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  5. "Die Kuh frisst Brot."

"Die Kuh frisst Brot."

Translation:The cow eats bread.

October 19, 2015



Humans essen; animals fressen.


Yet both use "trinken"? Warum?


Not necessarily, for animals you can also use "saufen". Well, you can also use "saufen" for humans – when they're drinking too much alcohol ...


Humans are animals friends


There's a saying that a wise man knows not to put tomato in a fruit salad.


Yet, a tomato is a fruit.


Tomatoes will spoil the other fruits faster


Many vegetables are fruits. There's the biological identity and then the typical use.


That's brilliant :D


And a wise shepherd knows not to put... Wait, how does it go?


my name is Cow, and wen its nite, or wen the moon is shiyning brite, and all the men haf gon to bed - i stay up late. i lik the bred.


My naym is cow, and wen it's day, and all the men are gon away, I dou the thing I love the most, I leen in close, I lik the towst.


My name is Cow, and at noontime I eat Buttr'd Snacke of mine If I drool I make a batch The farmsmen have me yet toe catch. At evening thouw, when it's late owr. My Hungryness again sings sowr I crave for somesuch more than Crust To sooeth my Appetyte robust


The cow feeds on bread?


That's a valid translation.

Here's an example from Linguee:

  • ...the brownish dove, that comes to feed every morning on black berries... / ...der bräunlichen Taube, die jeden Morgen auf schwachen Baumästen mit schwarzen Beeren zum Fressen landet...

And here are some from Reverso Context (visible when I clicked on "display more examples"):

  • The beetles will feed on your eyes. / Die Käfer werden deine Augen fressen.
  • In autumn reindeer like to feed on mushrooms. / Im Herbst fressen die Rentiere gerne Pilze.
  • It is therefore self-sustaining as long as there are planets to feed on. / Es versorgt sich also selbst, solange es genug Planeten fressen kann.

As you can see from the above links, however, "sich von etw. ernähren" is a common German translation of "feed on sth."; it seems to mean something like "nourish oneself on".

For anyone interested, I explain the English in greater detail here and here.


it's actually "The cow eats bread" the only difference is that "Fressen" is the verb "to eat" for animals.


i was wondering why essen changes to fressen. thanks


Fressen is used for animals


Whats the difference between isst essen frisst And if the pronounciation of ist and isst is same that would be confusing


I dont understand, why some of the sentences are " it eats" and some " it is eaitng"? In german there is one tense, so how i can figure out which one i need to translate for simple present or present continous? English is not my first language :(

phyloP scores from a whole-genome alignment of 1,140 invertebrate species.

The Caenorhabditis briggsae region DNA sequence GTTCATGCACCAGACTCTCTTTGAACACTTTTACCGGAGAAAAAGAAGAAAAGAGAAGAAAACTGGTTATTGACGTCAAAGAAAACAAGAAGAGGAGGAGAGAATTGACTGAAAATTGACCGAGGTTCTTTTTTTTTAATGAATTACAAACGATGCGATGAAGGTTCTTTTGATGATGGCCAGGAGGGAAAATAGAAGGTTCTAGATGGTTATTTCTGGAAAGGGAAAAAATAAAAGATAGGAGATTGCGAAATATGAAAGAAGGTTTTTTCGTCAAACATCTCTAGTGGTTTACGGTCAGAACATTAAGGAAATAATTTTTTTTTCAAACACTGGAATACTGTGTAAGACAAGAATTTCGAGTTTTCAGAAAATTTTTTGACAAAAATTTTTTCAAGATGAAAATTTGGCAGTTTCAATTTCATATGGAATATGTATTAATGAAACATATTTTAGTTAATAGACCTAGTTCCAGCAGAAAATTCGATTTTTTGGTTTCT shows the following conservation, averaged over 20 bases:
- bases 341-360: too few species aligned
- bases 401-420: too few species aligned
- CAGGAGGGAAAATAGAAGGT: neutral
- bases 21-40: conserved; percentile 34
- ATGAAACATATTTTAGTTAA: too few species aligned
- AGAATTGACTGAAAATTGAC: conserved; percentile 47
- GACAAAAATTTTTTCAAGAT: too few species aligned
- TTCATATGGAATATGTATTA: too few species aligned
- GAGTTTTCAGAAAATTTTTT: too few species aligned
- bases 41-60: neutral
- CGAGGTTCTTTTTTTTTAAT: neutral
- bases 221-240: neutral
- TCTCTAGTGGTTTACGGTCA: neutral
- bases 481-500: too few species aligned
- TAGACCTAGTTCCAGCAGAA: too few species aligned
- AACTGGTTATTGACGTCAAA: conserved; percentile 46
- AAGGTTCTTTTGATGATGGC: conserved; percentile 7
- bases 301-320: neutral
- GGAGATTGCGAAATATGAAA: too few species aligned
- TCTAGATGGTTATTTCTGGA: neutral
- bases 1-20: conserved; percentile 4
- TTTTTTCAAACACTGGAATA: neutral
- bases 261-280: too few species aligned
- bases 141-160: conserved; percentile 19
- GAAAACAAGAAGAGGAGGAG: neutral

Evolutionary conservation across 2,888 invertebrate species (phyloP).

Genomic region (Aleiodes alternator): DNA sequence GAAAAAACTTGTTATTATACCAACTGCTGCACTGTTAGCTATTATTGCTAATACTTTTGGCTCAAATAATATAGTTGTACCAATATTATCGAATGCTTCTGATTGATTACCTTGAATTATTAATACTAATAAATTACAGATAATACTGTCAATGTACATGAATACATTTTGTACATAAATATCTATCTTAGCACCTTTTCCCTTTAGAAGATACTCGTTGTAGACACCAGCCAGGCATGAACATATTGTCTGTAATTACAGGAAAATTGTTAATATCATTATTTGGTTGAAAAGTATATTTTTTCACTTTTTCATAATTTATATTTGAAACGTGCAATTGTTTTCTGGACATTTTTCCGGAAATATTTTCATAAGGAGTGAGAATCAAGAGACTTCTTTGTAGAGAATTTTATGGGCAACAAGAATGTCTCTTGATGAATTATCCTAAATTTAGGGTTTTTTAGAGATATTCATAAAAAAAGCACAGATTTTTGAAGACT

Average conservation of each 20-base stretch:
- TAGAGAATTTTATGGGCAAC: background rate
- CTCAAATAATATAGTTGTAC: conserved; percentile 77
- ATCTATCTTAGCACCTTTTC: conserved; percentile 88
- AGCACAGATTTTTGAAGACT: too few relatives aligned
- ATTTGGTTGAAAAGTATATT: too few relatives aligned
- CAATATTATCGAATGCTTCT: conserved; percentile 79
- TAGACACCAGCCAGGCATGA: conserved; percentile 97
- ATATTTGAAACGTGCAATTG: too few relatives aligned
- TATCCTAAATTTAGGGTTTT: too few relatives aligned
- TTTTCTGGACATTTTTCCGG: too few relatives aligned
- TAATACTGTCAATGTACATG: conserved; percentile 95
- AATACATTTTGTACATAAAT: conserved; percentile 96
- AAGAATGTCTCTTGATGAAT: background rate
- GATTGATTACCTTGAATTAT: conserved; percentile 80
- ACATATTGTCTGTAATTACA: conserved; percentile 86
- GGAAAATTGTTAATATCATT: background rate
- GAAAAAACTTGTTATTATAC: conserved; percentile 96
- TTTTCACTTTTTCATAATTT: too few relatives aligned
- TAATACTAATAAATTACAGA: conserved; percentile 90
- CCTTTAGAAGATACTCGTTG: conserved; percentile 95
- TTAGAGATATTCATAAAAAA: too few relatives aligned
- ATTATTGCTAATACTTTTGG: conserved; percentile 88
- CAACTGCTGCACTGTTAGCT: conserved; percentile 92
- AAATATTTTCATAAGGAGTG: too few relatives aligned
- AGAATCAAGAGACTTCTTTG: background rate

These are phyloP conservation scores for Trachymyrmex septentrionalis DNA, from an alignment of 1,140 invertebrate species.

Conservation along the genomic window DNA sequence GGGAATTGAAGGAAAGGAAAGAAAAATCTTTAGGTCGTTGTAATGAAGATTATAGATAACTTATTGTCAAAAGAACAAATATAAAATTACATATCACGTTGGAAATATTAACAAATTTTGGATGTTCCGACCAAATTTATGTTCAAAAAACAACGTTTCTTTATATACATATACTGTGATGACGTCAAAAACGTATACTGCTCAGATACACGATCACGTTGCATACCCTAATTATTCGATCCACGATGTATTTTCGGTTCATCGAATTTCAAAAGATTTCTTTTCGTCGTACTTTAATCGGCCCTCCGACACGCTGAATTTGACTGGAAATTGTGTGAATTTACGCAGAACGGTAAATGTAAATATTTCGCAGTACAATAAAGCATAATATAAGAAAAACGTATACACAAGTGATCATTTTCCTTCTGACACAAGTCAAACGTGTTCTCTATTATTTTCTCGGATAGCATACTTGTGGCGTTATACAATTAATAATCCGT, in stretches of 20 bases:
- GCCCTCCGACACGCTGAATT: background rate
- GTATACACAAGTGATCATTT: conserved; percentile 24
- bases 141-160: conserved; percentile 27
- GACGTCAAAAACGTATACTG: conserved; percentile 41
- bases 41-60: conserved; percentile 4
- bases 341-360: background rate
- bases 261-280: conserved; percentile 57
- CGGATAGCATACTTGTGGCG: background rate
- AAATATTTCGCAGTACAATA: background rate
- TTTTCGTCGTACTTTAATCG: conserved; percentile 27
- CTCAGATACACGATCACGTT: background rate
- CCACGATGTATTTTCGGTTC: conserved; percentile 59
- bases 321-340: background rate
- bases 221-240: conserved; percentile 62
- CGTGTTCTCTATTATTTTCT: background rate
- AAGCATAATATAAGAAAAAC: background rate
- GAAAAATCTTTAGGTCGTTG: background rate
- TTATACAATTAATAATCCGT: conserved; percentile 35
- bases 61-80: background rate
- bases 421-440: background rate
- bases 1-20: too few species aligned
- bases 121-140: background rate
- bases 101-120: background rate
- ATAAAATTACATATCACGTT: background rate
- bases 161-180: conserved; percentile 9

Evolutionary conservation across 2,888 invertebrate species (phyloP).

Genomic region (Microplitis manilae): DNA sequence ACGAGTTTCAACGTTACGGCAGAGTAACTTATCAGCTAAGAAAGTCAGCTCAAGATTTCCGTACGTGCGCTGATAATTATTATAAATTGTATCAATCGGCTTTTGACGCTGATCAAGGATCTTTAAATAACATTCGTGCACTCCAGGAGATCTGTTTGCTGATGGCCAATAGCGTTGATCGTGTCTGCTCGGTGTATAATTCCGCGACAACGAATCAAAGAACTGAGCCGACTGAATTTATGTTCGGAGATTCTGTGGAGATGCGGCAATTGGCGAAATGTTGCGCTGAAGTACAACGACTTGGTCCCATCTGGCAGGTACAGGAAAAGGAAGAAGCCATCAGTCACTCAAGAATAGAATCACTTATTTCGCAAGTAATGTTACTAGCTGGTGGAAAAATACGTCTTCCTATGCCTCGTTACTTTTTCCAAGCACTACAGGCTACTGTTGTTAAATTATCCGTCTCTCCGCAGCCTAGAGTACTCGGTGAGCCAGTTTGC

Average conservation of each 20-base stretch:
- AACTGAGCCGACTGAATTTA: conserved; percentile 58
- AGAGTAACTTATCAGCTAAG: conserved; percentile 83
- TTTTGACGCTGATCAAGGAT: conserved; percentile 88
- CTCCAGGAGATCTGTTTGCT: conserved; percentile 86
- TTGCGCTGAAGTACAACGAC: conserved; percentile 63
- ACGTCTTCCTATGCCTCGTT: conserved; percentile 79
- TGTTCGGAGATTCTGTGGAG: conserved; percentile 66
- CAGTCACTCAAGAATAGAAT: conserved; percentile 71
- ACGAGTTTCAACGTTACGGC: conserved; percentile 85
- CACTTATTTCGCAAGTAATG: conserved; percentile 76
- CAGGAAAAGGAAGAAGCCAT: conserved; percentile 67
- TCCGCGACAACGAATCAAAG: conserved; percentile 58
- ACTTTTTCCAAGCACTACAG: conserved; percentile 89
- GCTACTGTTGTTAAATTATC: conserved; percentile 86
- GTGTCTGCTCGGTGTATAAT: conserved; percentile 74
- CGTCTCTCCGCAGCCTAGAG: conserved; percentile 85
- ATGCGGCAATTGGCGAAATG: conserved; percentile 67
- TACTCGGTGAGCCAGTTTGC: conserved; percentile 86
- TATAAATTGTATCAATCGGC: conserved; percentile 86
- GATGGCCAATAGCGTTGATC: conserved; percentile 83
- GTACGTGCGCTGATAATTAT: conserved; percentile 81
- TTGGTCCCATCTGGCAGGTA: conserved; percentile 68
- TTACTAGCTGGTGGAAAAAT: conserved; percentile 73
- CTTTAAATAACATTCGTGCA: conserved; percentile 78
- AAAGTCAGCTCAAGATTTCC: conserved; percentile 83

Duolingo accepts both, as you often can't know without context.


I actually just discovered that cows eat bread. Wow.


Cows eats not bread


Kühe essen kein Brot


what's the diffrent between (essen) and (frisst)


Look at John's comment. You use frisst only with animals, although essen can be used in both cases (with humans and animals). That happens because of the way they eat, so if you use fressen with somebody, you'll say they're eating like an animal.


First of all, it's essen and fressen; frisst is the 3rd person singular form of fressen. Both words mean "to eat". Animals "fressen while human beings "essen".


but does the cow actually eat bread?


Im still very confused on which words get which "the" and why they get it.


Does Kuh reffer only to a female bovine as in English?


Technically it's the female, whereas "Rind" is the generic term. My understanding, however, is that "Kuh" is used colloquially as a generic term.

In English, "cow" is the generic term as well as the female-specific term (the latter in more specialized contexts). It's common in English to use either the male term or the female term as the generic term, for example "dog" (male) and "goose" (female).

"Bovine", for its part, describes any member of a larger group of different species that includes cows.


Why is "frisst" written with two s'es instead of one? Is that just how it is or is there logic behind this? "ist" And "bist" is not with two s'es for example.


It's just convention, just like a lot of different spellings in English. In the case of word pairs such as "ist" and "isst", the difference probably aids somewhat in differentiation when reading, but in a lot of cases there's no real reason except for history and habit.

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